The quantum revolution is fairly well documented in the letters, lectures, papers, and reminiscences of the scientists involved in it. Beller makes the most of this material in re-examining the process of discovery using her dialogic approach. Her book is remarkable for this undertaking alone, a valuable chapter in the history of science. Whether in pointing out significant contributions from scientists who have since been relegated to the sidelines in historical accounts, or in showing how much retroactive re-defining of problems and approaches the quantum revolution has been subject to, Beller shines an illuminating light on much that has long been hidden in shadowy darkness.
       Much of the record is clear, yet still subject to misinterpretation. A notable example is the unfortunate consequences of the misguided hero worship around Niels Bohr. As Beller points out, "part of the Bohrian myth is that he thought very clearly and only expressed himself obscurely," and she dares suggest that, in a number of instances, his thinking too was muddled. Bohr's ambiguous presentation allows for a multitude of interpretations, satisfying different concerns of different audiences -- a situation Beller rightly sees as troublesome. Bohr's complementarity, in particular, is vulnerable to criticism because it is never clearly and consistently defined or delineated, but it generally remains above reproach. Beller shows that such uncritical acceptance can help to lead to the unwarranted hegemony of an idea (as occurred with Bohr and the Copenhagen interpretation).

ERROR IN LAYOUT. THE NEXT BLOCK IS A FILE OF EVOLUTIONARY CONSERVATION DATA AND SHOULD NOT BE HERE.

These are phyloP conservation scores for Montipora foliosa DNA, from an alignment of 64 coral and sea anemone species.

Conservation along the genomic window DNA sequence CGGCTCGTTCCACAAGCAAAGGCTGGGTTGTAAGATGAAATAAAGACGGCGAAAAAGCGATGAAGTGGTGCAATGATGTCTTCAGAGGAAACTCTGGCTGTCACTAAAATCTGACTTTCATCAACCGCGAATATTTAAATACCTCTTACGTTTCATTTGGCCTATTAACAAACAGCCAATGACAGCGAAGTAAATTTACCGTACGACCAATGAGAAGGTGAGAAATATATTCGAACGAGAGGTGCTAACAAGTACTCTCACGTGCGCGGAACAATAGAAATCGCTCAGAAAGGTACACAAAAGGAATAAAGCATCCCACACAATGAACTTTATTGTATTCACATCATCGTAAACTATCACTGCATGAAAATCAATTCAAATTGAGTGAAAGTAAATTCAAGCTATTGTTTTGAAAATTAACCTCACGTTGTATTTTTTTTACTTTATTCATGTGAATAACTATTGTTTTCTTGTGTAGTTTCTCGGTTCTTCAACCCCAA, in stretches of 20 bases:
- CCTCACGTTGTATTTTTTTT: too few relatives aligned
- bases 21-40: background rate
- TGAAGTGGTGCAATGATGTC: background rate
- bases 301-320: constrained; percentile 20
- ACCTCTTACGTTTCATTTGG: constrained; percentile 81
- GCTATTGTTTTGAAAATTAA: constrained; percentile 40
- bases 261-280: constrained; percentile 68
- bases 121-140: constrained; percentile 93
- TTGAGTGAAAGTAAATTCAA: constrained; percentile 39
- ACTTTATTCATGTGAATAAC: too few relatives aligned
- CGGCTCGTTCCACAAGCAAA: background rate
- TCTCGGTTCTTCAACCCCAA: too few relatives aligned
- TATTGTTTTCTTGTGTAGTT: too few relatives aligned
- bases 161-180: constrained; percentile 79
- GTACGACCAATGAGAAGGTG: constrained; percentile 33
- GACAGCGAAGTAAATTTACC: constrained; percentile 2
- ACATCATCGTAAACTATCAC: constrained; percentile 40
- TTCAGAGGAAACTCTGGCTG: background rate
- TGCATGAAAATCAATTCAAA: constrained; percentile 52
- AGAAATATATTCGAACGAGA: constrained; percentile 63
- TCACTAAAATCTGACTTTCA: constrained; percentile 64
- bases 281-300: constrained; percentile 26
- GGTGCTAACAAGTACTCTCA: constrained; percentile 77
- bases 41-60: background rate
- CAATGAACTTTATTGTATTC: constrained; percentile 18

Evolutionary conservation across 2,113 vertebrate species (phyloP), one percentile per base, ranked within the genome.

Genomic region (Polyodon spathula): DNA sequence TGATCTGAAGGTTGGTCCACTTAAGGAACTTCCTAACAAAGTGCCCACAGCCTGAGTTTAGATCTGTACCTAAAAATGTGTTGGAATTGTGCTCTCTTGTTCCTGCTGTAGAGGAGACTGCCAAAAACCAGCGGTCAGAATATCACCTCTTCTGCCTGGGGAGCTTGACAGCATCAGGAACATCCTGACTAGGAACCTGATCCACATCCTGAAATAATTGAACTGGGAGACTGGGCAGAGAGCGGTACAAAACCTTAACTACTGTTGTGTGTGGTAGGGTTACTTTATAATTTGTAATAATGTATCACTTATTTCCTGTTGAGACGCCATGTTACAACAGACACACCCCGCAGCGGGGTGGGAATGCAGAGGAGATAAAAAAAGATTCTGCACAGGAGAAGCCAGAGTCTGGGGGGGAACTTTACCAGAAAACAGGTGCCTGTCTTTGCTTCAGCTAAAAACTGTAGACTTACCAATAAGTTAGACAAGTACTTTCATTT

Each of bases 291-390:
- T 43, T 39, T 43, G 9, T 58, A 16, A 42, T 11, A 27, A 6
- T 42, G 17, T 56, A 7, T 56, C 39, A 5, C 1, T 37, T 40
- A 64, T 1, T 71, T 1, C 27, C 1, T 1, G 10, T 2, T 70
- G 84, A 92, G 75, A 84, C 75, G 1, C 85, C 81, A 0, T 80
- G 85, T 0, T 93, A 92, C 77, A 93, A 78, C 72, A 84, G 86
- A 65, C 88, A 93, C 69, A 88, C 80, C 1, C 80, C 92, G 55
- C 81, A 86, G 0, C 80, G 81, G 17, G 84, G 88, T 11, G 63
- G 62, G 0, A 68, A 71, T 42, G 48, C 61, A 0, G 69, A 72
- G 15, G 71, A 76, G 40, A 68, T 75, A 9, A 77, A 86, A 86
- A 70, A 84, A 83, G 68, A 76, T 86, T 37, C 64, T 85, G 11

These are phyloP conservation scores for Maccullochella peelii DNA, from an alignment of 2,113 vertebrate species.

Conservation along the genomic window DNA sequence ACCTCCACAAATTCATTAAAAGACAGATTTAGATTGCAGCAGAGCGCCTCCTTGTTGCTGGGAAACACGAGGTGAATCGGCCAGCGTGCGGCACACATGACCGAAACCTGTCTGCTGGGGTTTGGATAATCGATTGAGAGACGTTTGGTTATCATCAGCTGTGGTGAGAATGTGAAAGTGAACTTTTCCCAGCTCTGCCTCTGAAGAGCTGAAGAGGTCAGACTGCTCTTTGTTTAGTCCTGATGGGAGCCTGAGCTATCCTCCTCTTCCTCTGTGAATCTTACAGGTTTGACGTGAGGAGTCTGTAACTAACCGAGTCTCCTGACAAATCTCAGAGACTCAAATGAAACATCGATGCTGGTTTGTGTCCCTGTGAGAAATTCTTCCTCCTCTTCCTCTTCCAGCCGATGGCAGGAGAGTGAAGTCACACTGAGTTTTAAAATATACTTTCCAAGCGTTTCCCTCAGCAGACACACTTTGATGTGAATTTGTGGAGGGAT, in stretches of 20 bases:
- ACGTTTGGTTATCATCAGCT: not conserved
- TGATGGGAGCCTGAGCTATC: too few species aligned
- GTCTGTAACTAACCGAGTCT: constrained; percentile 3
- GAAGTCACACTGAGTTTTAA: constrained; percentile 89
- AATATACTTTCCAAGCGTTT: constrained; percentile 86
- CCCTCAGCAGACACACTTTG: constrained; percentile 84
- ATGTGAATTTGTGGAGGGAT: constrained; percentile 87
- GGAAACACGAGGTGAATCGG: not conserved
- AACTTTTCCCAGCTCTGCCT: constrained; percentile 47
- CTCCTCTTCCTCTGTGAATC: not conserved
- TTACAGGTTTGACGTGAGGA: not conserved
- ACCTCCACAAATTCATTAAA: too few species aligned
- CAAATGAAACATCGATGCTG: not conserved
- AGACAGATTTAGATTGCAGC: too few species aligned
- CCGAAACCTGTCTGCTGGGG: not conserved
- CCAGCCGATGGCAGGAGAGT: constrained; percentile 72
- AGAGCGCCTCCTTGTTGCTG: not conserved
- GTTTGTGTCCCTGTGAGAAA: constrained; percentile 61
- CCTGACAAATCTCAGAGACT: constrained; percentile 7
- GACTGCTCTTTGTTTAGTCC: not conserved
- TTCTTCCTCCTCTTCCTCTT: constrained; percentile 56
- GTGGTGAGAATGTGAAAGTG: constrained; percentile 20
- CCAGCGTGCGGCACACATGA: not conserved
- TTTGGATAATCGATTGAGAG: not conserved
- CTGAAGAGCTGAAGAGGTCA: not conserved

Beller speaks of the "rhetoric of inevitability" surrounding the Copenhagen interpretation, pointing out that both the rhetoric and the interpretation itself rest on "two central pillars -- positivism and the doctrine of the necessity of classical concepts." As Beller shows, these are vulnerable pillars. Nevertheless, historically the rhetoric of the inevitability of the Copenhagen interpretation prevailed. It is a fascinating process that led to the adoption and success of the theory, with personality conflicts, hero worship, and a fair amount of ambiguity all playing a role -- all carefully documented and detailed by Beller.